Local Juneteenth festivities concluded on Monday, June 19, the actual day of the holiday, with the annual Hometown Heroes Banquet.
Nineteen people were honored for their contributions to the community during the event that night inside the Mori Hosseini Student Union on the campus of Embry-Riddle Aeronautical University.
This year was highlighted by tributes to Daytona Beach Mayor Derrick Henry; Daisy Taylor Grimes; Bishop Dr. George E. Butts, Sr., and others.
Grimes is the president of the Volusia County African American Leadership Council, which is made up of Black organizations that strive to improve the lives of African Americans in the county.
She also is a member of the Volusia Remembrance Community Coalition, which in collaboration with the Equal Justice Initiative, collects soil samples of Black lynching victims to keep their memories alive.
Grimes received the distinguished community service award at the Juneteenth banquet.
“It is an honor and very much appreciated. I never thought about having such an honor bestowed upon me. Being a Hometown Hero was amazing but to receive the Community Service award, it goes beyond words to say,” Grimes said.
“I am grateful to the Juneteenth Committee and this community that has allowed me to come in and be of a service and to do what I can to make a difference.”
Another honoree was Don Hudson, who owns Lawn Kingz Lawn and Tree Service. He also coaches Pop Warner youth football and mentor youth.
“It is definitely a blessing to be honored. It’s a blessing amongst itself. It’s an honor when you are giving yourself to others. It is a great recognition to get honored,’’ Hudson remarked.
2023 Hometown Heroes
This year’s complete list of honorees includes the following:
Don Hudson (Community Service); Tonya Rone (Community Service); Nakeesha Harris (Community Service); Faith Harris (Education/Youth/Community Service); Frank Gunshanan (Education/Community Service); Daisy Taylor Grimes (Education/Youth/Community Service); Dr. Connie E. Rivers Mitchell (Education/Youth); Arletha Baxter (Education/Youth); Bishop Dr. George E. Butts (Education/Youth); Cheryl Boehm (Community Services/Sports/Recreation/Health); Mayor Derrick Henry (Community Service); Amaya Zubicary Albury (Community Service); Shelton Willis (Community Service); Ericka Burnam-Hoyt (Community Service); Dr. Nancy Fontenot Lawrence (Education and Community Service); Samarya Elliott (Community Service); Keona Barnwell (Community Service); Christine Toure (Community Service) and Patricia Heard (Honorable Mention, Community Service)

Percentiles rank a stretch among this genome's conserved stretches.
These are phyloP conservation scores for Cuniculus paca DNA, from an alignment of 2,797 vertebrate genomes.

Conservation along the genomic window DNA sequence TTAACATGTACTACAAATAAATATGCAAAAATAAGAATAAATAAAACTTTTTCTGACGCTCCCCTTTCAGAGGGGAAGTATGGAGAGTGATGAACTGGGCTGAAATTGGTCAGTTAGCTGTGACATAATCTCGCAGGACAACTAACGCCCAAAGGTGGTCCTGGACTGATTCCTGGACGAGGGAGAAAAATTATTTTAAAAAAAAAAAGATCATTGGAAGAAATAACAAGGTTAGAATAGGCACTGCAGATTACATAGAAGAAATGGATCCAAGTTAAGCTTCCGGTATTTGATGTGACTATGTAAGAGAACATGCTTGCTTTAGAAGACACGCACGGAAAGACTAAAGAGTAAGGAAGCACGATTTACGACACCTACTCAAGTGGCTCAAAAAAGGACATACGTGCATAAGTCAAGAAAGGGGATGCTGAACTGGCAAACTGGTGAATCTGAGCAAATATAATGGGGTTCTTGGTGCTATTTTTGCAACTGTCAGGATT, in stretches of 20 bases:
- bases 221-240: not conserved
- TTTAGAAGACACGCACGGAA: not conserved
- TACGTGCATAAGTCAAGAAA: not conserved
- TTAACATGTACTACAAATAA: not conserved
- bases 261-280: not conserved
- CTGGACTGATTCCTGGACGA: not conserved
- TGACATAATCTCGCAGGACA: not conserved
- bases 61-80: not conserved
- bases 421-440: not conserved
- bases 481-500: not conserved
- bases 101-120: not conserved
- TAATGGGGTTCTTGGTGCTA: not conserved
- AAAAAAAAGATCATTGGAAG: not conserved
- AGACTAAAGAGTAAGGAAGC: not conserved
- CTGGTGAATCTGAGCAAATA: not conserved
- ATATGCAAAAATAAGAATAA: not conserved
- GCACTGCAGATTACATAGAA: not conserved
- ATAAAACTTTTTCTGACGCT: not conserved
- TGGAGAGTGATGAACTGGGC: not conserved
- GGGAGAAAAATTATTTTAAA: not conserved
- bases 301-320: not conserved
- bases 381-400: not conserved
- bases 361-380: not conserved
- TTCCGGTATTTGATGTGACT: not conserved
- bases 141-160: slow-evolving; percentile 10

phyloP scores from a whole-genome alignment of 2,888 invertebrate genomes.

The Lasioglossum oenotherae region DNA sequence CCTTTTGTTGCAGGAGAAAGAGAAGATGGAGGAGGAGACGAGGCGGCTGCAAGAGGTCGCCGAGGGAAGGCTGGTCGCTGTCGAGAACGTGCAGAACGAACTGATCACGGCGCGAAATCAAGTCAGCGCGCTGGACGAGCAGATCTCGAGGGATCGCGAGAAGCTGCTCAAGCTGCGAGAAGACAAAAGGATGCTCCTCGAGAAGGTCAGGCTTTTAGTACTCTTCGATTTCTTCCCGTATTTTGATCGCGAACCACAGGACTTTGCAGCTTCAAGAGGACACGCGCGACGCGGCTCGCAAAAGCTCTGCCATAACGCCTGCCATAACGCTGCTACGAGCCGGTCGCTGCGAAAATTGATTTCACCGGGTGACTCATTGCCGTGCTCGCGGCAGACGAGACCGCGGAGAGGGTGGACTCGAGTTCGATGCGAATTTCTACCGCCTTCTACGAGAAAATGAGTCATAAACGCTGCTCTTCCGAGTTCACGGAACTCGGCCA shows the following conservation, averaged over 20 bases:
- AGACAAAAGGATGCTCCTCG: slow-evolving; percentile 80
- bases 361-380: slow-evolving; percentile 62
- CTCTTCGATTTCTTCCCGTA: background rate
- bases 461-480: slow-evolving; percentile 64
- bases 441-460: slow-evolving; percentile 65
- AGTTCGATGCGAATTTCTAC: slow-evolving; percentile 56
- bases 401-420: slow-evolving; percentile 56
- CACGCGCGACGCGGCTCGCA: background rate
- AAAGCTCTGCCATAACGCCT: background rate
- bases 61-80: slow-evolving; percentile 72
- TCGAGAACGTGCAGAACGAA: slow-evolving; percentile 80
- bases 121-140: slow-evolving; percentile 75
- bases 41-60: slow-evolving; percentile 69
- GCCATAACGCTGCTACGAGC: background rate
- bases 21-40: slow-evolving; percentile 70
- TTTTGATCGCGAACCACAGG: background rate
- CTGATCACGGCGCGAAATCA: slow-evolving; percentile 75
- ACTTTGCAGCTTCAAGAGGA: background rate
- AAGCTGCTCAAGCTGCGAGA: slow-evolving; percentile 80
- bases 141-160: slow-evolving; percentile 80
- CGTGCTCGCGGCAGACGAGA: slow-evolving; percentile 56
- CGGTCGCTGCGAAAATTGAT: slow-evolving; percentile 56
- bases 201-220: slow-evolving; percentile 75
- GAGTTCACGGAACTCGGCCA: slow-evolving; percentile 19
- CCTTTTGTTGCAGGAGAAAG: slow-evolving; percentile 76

Heard who was a retired educator, businesswoman and community advocate was a longtime member of the Juneteenth Committee; she passed away in May.
The Juneteenth Committee, which spearheads events in Daytona, including the banquet, thought this group was both unique and worthy.
“This group of individuals are an example for the community. They are extraordinary and ordinary people who do amazing things to better their community. What better way to thank them than to honor them,” commented Linda McGee, chair of the Juneteenth Committee.
Also during the banquet, the following high school graduates received $1,000 scholarships: Edward Butts (Atlantic High); Lydia Holmes (Spruce Creek); Jonathan Williams (Mainland); Alfred Washington, III (Seabreeze); Alani Haile (Atlantic), Neha Majeed (Spruce Creek); and Javonte Reed (Spruce Creek).
Six-year-old second grade honor student Skyler Speller, who attends Horizon Elementary, was presented as Little Miss Juneteenth. Seven-year-old first grader Jameil Farrington, Jr., who attends at South Daytona Elementary, was presented as Little Mr. Juneteenth.
Other Juneteenth events
There were four events held in Daytona to celebrate Juneteenth. Prior to the banquet was a 5K walk/run, which was presented by the city while the parade and community festival was done by the Juneteenth Committee. All three occurred on June 17.
There also was a Juneteenth Community Festival in DeLand that day.
Juneteenth is a holiday that recognizes the end of slavery in the United States.
It commemorates June 19, 1865, when slaves in Galveston, Texas learned they were free following Civil War.
Juneteenth has grown from a celebration of picnics, barbecues and festivals in Texas to a nationwide celebrated holiday. In 2020, it became a federal holiday.